Donald Trump may want to build a wall on the border between the U. S. and Mexico, but the Obama administration is more focused this week on building a new fence—around the White House. The National Capital Planning Commission was briefed Thursday on plans for a new White House security fence that would roughly double the height of the existing one and have a new concrete foundation—a response to the recent rash of “jumpers” and intruders who have tried to break into the 18-acre compound at 1600 Pennsylvania Avenue. “We would like to be able to ultimately rebuild the fence as it stands right now. This is an immediate need,” said Tom Dougherty, chief strategy officer for the Secret Service. “The current fence simply is not adequate for a modern era,” Dougherty said in an earlier briefing to federal officials, a recording of which was broadcast by NBC News4 in Washington. “It is entirely scalable, depending upon the circumstances. And we now have a society that tends to want to jump over the fence and onto the 18 acres.” Plans by the U. S. Secret Service and the National Park Service call for the new fence to be about 14 feet high, compared to the existing fence that is about 7 feet high. Entrance gates would be slightly higher. The new fence would have 1¾ inch pickets and “anti-climb” features such as intrusion-detection sensors. Renderings also show spikes along the upper edge similar to the “pencil point” spikes that were added to the existing fence in 2015. Mills + Schnoering Architects of Princeton, New Jersey, has been working on the design, which must be approved by the National Capital Planning Commission and the U. S. Commission of Fine Arts. One challenge is “reconciling contemporary standards of protection with the historic and highly symbolic property,” according to a letter from the Fine Arts Commission to the Park Service and the Secret Service. Federal officials say the fence will be in keeping with the Park Service’s design standards for the historic mansion and surrounding area, which draws millions of visitors a year. The planning commission did not take any formal action on the proposal at its meeting. A preliminary schedule calls for the taller White House fence to be under construction by 2018. A later phase would include a new fence to surround the nearby Treasury Department and the Eisenhower Executive Office Building.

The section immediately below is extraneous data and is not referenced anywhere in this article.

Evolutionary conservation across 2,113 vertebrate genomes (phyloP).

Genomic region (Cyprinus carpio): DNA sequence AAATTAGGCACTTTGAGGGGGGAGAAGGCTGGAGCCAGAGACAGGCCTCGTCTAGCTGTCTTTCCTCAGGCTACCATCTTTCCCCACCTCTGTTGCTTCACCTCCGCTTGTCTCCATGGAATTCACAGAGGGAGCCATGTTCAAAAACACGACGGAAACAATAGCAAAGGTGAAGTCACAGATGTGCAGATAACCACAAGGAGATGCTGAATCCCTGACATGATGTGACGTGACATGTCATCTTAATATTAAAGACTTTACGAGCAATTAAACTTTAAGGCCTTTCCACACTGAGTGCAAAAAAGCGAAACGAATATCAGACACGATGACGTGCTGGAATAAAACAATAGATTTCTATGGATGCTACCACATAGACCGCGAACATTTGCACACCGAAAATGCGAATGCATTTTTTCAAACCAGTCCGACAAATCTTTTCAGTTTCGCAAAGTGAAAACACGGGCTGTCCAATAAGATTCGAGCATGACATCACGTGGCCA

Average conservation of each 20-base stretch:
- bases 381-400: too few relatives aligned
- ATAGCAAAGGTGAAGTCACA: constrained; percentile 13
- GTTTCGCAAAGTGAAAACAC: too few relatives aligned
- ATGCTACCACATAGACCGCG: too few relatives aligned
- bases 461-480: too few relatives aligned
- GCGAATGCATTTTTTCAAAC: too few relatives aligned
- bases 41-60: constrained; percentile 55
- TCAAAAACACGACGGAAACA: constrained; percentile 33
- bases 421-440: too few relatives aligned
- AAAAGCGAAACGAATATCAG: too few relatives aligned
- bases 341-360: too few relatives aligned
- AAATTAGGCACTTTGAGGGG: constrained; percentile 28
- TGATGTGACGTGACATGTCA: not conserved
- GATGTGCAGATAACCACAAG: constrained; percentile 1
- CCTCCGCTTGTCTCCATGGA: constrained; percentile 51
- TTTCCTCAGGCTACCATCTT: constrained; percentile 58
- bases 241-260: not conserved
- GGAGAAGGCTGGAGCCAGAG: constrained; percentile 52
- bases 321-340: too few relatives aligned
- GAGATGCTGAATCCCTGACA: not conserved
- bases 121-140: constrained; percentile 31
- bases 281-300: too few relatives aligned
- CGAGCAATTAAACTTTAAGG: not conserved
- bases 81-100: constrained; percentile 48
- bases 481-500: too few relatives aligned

Memorials for the Future